Instead of eliminating them altogether, members of the Confederated Salish and Kootenai Tribes are strategically reducing the population each year, allowing other species to thrive once more.

Bud Bras and his friends used to fish for bull trout in Montana’s Flathead Lake in the 1950s and 1960s, long before they were designated a protected species. They were a lean, clean-tasting fish that the Bras family liked to bake and pan-fry.

Casting from the shore, Bras would almost always go home with a haul.

“You could always plan on catching bull trout,” said Bras. “Once in a while you might get skunked, but not very often.”

One thing Bras never fished for was lake trout. There weren’t enough of them.

“There were hardly any lake trout in the ‘50s and ‘60s in that lake,” Bras said. “We called them ‘mackinaw’ then. All those years of fishing, we only caught one mack.”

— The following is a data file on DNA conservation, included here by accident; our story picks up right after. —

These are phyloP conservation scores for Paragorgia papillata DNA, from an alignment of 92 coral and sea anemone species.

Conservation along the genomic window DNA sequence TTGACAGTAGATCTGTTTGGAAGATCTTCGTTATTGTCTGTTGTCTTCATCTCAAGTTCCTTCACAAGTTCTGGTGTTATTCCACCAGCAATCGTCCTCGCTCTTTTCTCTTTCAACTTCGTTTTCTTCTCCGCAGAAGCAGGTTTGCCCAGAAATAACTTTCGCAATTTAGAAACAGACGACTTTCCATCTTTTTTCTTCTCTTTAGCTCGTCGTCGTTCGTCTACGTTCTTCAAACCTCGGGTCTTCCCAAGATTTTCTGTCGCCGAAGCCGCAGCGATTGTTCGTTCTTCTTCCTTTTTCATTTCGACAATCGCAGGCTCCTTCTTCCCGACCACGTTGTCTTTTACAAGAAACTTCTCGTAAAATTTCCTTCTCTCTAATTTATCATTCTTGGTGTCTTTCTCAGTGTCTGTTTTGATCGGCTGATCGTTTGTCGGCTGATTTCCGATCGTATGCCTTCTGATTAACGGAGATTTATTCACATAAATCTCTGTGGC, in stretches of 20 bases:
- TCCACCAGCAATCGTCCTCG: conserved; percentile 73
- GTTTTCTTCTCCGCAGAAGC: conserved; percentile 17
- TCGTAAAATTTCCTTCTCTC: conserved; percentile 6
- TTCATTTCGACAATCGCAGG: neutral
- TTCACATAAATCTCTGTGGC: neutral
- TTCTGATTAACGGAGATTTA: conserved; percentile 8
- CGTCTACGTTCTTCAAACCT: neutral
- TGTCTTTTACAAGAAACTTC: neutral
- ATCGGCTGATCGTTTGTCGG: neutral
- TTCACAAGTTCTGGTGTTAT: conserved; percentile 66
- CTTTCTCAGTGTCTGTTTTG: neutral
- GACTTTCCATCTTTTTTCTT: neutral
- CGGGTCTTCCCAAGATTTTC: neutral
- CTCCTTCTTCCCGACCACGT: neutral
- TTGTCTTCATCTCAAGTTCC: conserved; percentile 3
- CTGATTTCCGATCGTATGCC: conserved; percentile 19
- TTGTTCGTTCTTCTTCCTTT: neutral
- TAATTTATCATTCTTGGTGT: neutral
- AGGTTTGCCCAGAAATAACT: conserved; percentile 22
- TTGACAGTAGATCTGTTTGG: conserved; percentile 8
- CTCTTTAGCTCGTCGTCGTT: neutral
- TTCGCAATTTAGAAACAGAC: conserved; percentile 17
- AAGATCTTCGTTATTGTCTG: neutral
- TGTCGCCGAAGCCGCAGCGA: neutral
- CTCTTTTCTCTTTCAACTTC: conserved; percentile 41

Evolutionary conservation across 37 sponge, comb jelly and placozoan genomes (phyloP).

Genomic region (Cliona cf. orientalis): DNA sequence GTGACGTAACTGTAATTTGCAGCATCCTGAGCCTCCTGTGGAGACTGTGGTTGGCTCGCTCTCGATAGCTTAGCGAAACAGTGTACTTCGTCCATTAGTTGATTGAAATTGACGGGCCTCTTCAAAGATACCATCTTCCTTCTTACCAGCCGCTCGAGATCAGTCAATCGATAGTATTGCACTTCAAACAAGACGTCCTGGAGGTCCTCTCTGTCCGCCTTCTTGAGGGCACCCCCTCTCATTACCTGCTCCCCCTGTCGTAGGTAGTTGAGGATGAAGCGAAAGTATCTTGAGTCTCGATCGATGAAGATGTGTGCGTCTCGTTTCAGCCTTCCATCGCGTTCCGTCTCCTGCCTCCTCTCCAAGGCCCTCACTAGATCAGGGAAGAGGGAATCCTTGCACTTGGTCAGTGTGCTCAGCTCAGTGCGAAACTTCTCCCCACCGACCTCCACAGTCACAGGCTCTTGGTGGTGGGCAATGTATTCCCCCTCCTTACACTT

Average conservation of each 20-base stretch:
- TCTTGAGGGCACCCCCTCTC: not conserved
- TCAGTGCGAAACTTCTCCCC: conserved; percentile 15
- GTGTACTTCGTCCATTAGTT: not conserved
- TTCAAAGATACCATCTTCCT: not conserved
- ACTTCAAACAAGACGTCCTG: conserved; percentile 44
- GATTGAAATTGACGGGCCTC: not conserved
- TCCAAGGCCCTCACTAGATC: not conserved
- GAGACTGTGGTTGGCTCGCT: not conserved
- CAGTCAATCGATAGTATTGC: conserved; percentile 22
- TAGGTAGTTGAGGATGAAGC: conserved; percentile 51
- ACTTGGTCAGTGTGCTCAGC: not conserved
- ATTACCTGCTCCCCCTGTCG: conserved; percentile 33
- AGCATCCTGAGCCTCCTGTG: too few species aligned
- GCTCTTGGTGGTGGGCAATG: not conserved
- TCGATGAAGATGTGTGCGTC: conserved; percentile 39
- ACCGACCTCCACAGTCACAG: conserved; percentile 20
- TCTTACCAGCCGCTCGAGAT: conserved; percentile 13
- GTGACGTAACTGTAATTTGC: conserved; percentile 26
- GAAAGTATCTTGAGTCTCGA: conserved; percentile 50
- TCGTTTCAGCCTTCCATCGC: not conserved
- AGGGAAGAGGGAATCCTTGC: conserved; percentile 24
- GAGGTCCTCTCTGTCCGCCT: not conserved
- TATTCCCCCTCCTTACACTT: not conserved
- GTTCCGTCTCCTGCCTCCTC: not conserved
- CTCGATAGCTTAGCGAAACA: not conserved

That has all changed now.

Mackinaw, now more commonly known as lake trout, propel themselves through cold, freshwater habitats using a prominently forked tail fin, catching light on their speckled flanks. Spawning in the rocky substrate of lake shorelines and growing up to 42 pounds, these greenish-black char fish tend to rise quickly to the top of the food chain.

Introduced to the lake by Montana state officials in 1905, the lake trout population has exploded at the expense of native species. Lake trout preyed on bull trout, and nearly decimated their population in Flathead Lake. Once a prominent fish across the region, bull trout have been listed as threatened under the Endangered Species Act since 1999, thanks to factors like damming, habitat loss, and in the case of Flathead Lake, the presence of non-native species. Meanwhile, the population of lake trout aged one year and older was estimated to be 1.5 million as of 2012.

Fortunately for the bull trout in Flathead Lake, someone is looking out for them. The southern half of the lake sits on the Flathead Reservation, home to the Confederated Salish and Kootenai Tribe (CSKT). The bull trout is culturally significant to the CSKT, so the tribes came up with a plan to save them—by turning their predators into food.

Read the full article about protecting native fish species by Lena Beck at The Counter.